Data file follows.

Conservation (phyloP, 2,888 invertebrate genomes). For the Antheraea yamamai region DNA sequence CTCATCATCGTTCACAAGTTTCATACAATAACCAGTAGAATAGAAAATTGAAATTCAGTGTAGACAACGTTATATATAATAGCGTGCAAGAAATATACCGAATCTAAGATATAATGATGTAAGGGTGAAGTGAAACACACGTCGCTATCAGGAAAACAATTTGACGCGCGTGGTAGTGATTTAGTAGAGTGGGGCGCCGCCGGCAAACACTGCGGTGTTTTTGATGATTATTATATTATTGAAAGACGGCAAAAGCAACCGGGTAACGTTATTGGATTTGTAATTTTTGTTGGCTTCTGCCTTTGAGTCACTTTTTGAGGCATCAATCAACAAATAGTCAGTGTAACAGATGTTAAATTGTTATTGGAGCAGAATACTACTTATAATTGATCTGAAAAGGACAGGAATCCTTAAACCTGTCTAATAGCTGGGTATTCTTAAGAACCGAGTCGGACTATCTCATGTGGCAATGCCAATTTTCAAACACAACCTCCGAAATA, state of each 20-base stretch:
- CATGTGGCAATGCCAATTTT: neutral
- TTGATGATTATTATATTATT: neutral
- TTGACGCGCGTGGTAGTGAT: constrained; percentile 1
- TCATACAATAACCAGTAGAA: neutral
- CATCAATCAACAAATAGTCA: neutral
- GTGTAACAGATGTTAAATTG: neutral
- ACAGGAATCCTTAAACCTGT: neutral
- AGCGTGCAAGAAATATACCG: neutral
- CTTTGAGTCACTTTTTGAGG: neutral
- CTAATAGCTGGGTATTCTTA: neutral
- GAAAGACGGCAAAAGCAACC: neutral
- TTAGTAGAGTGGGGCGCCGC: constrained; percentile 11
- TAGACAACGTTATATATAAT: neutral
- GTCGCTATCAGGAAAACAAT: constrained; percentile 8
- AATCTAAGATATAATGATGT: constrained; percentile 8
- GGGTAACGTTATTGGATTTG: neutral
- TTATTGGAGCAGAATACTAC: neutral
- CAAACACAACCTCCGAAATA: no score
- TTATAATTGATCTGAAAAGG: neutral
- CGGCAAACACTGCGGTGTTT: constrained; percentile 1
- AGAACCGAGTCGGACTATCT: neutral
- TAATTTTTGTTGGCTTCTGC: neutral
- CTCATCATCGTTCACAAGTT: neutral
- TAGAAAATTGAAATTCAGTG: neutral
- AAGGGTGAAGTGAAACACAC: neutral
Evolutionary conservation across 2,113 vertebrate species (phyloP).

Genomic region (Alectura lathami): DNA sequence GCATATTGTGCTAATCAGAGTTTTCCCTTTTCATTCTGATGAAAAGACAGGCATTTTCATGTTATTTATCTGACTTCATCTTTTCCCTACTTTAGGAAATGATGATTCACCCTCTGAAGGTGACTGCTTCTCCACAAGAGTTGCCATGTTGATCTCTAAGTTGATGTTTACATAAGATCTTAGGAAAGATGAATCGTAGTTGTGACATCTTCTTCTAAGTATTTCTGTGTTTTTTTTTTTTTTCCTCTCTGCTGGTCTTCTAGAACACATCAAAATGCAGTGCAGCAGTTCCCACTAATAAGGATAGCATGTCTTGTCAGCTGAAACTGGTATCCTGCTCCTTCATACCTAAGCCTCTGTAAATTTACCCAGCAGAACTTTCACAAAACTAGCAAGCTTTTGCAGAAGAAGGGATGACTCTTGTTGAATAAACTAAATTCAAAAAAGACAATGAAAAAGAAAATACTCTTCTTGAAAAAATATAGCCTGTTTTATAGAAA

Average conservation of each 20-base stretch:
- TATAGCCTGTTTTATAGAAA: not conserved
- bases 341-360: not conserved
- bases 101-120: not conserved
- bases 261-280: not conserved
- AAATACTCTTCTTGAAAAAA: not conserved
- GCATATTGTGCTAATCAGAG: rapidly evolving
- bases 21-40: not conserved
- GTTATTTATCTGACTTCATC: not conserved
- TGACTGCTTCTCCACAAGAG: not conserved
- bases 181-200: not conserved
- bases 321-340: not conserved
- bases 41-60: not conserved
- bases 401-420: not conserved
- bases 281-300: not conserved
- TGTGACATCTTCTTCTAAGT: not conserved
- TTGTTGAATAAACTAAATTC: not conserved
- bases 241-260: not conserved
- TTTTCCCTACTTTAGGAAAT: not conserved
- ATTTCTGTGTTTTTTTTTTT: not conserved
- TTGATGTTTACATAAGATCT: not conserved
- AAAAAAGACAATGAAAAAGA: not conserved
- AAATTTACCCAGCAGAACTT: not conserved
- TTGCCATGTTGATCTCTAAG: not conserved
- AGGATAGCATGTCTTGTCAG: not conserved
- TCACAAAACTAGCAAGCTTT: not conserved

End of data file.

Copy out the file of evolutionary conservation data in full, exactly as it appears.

Conservation (phyloP, 2,888 invertebrate genomes). For the Antheraea yamamai region DNA sequence CTCATCATCGTTCACAAGTTTCATACAATAACCAGTAGAATAGAAAATTGAAATTCAGTGTAGACAACGTTATATATAATAGCGTGCAAGAAATATACCGAATCTAAGATATAATGATGTAAGGGTGAAGTGAAACACACGTCGCTATCAGGAAAACAATTTGACGCGCGTGGTAGTGATTTAGTAGAGTGGGGCGCCGCCGGCAAACACTGCGGTGTTTTTGATGATTATTATATTATTGAAAGACGGCAAAAGCAACCGGGTAACGTTATTGGATTTGTAATTTTTGTTGGCTTCTGCCTTTGAGTCACTTTTTGAGGCATCAATCAACAAATAGTCAGTGTAACAGATGTTAAATTGTTATTGGAGCAGAATACTACTTATAATTGATCTGAAAAGGACAGGAATCCTTAAACCTGTCTAATAGCTGGGTATTCTTAAGAACCGAGTCGGACTATCTCATGTGGCAATGCCAATTTTCAAACACAACCTCCGAAATA, state of each 20-base stretch:
- CATGTGGCAATGCCAATTTT: neutral
- TTGATGATTATTATATTATT: neutral
- TTGACGCGCGTGGTAGTGAT: constrained; percentile 1
- TCATACAATAACCAGTAGAA: neutral
- CATCAATCAACAAATAGTCA: neutral
- GTGTAACAGATGTTAAATTG: neutral
- ACAGGAATCCTTAAACCTGT: neutral
- AGCGTGCAAGAAATATACCG: neutral
- CTTTGAGTCACTTTTTGAGG: neutral
- CTAATAGCTGGGTATTCTTA: neutral
- GAAAGACGGCAAAAGCAACC: neutral
- TTAGTAGAGTGGGGCGCCGC: constrained; percentile 11
- TAGACAACGTTATATATAAT: neutral
- GTCGCTATCAGGAAAACAAT: constrained; percentile 8
- AATCTAAGATATAATGATGT: constrained; percentile 8
- GGGTAACGTTATTGGATTTG: neutral
- TTATTGGAGCAGAATACTAC: neutral
- CAAACACAACCTCCGAAATA: no score
- TTATAATTGATCTGAAAAGG: neutral
- CGGCAAACACTGCGGTGTTT: constrained; percentile 1
- AGAACCGAGTCGGACTATCT: neutral
- TAATTTTTGTTGGCTTCTGC: neutral
- CTCATCATCGTTCACAAGTT: neutral
- TAGAAAATTGAAATTCAGTG: neutral
- AAGGGTGAAGTGAAACACAC: neutral
Evolutionary conservation across 2,113 vertebrate species (phyloP).

Genomic region (Alectura lathami): DNA sequence GCATATTGTGCTAATCAGAGTTTTCCCTTTTCATTCTGATGAAAAGACAGGCATTTTCATGTTATTTATCTGACTTCATCTTTTCCCTACTTTAGGAAATGATGATTCACCCTCTGAAGGTGACTGCTTCTCCACAAGAGTTGCCATGTTGATCTCTAAGTTGATGTTTACATAAGATCTTAGGAAAGATGAATCGTAGTTGTGACATCTTCTTCTAAGTATTTCTGTGTTTTTTTTTTTTTTCCTCTCTGCTGGTCTTCTAGAACACATCAAAATGCAGTGCAGCAGTTCCCACTAATAAGGATAGCATGTCTTGTCAGCTGAAACTGGTATCCTGCTCCTTCATACCTAAGCCTCTGTAAATTTACCCAGCAGAACTTTCACAAAACTAGCAAGCTTTTGCAGAAGAAGGGATGACTCTTGTTGAATAAACTAAATTCAAAAAAGACAATGAAAAAGAAAATACTCTTCTTGAAAAAATATAGCCTGTTTTATAGAAA

Average conservation of each 20-base stretch:
- TATAGCCTGTTTTATAGAAA: not conserved
- bases 341-360: not conserved
- bases 101-120: not conserved
- bases 261-280: not conserved
- AAATACTCTTCTTGAAAAAA: not conserved
- GCATATTGTGCTAATCAGAG: rapidly evolving
- bases 21-40: not conserved
- GTTATTTATCTGACTTCATC: not conserved
- TGACTGCTTCTCCACAAGAG: not conserved
- bases 181-200: not conserved
- bases 321-340: not conserved
- bases 41-60: not conserved
- bases 401-420: not conserved
- bases 281-300: not conserved
- TGTGACATCTTCTTCTAAGT: not conserved
- TTGTTGAATAAACTAAATTC: not conserved
- bases 241-260: not conserved
- TTTTCCCTACTTTAGGAAAT: not conserved
- ATTTCTGTGTTTTTTTTTTT: not conserved
- TTGATGTTTACATAAGATCT: not conserved
- AAAAAAGACAATGAAAAAGA: not conserved
- AAATTTACCCAGCAGAACTT: not conserved
- TTGCCATGTTGATCTCTAAG: not conserved
- AGGATAGCATGTCTTGTCAG: not conserved
- TCACAAAACTAGCAAGCTTT: not conserved